Household Finance Project (HFP)

Faculty at the McIntire School of Commerce and the Darden School of Business are working to advance a collaborative research effort. The goal of this collaboration, known as the Household Finance Project (HFP), is to provide a platform for UVA researchers to be at the forefront of research in household finance. The White Ruffin Byron Center for Real Estate at UVA will be a new partner supporting and investing in the work.

The project began in 2020 as one of mutual interest between faculty at the Center for Investors and Financial Markets at McIntire and the Mayo Center for Asset Management at Darden. Utilizing the expertise and resources of each center and a grant from the Provost’s Special Investment Fund, Professors Sanket Korgaonkar (McIntire) and Elena Loutskina (Darden) acquired the principal datasets from Experian in the spring of 2021. Since then, they have been carefully conducting quality assurance and initial testing, and sharing their efforts with colleagues at both McIntire and Darden.

The HFP has made incredible progress in a short period of time. Researchers are, at present, working to solve the prickly challenge of making the data widely available to the broader UVA research community. In their quality assurance and initial testing phases, Korgaonkar and Loutskina discovered some significant limitations in UVA Research Computing file-sharing protocols. To address these limitations, the Mayo Center will move the data onto a new server and hire a part time research assistant to expand the potential of the project.

By focusing on mortgage credit and credit outcomes across different geographies, the Household Finance Project connects to the real estate initiative UVA—which includes the establishment of the White Ruffin Byron Center for Real Estate and the Real Estate Minor. In 2022, the White Ruffin Byron Center for Real Estate became a new partner in the HFP. To further its mission of enhancing the real estate experience at UVA and supporting related research and discovery efforts, the Center will support the acquisition and expansion of the data available for analysis and host discussions about emerging research with faculty from across Grounds.

Presently, HFP researchers are examining questions important to economists and policy-makers alike. Here are three examples:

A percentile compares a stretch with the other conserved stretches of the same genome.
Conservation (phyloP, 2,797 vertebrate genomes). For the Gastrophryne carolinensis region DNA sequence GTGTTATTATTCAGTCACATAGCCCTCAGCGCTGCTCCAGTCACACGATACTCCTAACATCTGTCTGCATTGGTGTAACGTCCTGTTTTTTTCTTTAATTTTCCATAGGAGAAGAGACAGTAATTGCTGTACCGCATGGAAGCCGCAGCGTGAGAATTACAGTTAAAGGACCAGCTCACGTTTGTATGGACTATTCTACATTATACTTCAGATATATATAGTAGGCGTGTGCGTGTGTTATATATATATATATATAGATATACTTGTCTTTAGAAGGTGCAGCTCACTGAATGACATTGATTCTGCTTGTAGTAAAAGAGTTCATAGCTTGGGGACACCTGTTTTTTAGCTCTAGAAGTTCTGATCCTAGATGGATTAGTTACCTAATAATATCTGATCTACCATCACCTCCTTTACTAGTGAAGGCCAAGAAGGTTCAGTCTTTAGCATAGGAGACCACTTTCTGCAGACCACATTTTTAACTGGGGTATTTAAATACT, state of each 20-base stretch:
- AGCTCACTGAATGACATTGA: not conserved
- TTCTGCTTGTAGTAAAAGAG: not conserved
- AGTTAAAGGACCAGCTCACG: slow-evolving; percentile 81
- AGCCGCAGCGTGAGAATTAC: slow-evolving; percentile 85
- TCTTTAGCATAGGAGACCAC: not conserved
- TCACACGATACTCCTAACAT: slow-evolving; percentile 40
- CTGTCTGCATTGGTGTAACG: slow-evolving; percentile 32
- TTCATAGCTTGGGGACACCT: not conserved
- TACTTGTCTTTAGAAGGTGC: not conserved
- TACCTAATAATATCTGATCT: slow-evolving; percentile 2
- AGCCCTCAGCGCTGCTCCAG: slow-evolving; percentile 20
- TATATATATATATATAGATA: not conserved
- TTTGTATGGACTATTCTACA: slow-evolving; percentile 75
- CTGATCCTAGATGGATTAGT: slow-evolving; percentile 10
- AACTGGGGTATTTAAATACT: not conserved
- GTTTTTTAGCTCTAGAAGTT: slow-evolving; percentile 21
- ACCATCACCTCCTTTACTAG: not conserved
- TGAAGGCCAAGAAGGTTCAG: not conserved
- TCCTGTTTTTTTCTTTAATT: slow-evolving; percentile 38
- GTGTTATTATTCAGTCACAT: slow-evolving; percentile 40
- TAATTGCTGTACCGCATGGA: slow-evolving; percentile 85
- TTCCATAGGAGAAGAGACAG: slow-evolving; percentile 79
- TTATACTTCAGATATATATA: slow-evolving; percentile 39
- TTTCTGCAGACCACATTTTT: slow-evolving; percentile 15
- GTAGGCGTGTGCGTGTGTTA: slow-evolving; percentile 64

1. Korgaonkar and Loutskina are inspecting those who supply credit to U.S. consumers and where do they do it. The U.S. consumer credit market is characterized by a fragmented regulatory framework and competition between depository and non-depository institutions. By utilizing the nationwide coverage of the dataset, their research will lend insight into where these intermediaries lend, how they interact, and where risks to financial stability might arise.
  2. Using the data, which covers both the Great Recession and the recent COVID-19 crisis, Korgaonkar is examining how borrowers who experienced financial distress during the Great Recession fared in the decade that followed and whether they remained fragile at the onset of the COVID-19-induced recession.
  3. The granularity of the data and its ability to track individuals over time have also allowed Korgaonkar to explore policy-relevant questions that straddle the fields of household finance and urban economics. For example, he is asking whether and how the supply of credit might shape borrowers’ location choices and subsequently shape the urban landscape.

The Household Finance Project is an exciting research collaboration that connects researchers across Grounds; provides access to new data; and creates opportunities to engage questions germane to real estate, finance, urban development, and public policy. We look forward to sharing more about its outcomes as the project progresses.